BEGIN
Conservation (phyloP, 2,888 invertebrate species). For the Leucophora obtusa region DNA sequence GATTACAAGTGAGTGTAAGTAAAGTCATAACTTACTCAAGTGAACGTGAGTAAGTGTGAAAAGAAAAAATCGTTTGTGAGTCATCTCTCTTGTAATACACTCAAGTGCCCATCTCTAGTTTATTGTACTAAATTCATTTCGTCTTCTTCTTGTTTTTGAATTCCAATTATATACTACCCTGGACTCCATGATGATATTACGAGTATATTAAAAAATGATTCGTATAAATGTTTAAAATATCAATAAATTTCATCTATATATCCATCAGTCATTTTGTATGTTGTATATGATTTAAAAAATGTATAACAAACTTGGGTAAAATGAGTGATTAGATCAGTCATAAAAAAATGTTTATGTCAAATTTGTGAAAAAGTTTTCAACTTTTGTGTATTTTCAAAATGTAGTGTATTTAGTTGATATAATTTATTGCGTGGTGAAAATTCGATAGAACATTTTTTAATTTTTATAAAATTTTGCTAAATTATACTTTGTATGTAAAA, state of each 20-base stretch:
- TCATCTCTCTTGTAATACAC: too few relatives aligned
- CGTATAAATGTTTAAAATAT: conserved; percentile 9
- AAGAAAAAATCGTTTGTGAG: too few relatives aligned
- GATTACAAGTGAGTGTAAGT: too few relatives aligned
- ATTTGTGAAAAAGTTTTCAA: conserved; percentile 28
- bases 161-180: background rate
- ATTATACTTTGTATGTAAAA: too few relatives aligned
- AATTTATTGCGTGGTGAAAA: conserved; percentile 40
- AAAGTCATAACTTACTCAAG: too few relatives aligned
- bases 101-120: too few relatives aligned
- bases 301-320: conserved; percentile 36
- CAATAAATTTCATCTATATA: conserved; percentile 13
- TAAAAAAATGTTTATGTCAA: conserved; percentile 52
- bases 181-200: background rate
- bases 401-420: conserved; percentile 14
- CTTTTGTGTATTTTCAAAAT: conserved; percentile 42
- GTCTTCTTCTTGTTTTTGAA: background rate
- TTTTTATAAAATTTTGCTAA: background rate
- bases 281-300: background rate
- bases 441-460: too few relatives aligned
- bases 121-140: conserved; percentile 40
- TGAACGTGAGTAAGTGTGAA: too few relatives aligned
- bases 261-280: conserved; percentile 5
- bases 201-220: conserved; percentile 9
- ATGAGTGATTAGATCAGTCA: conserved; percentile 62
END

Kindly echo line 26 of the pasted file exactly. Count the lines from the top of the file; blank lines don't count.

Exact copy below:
- ATGAGTGATTAGATCAGTCA: conserved; percentile 62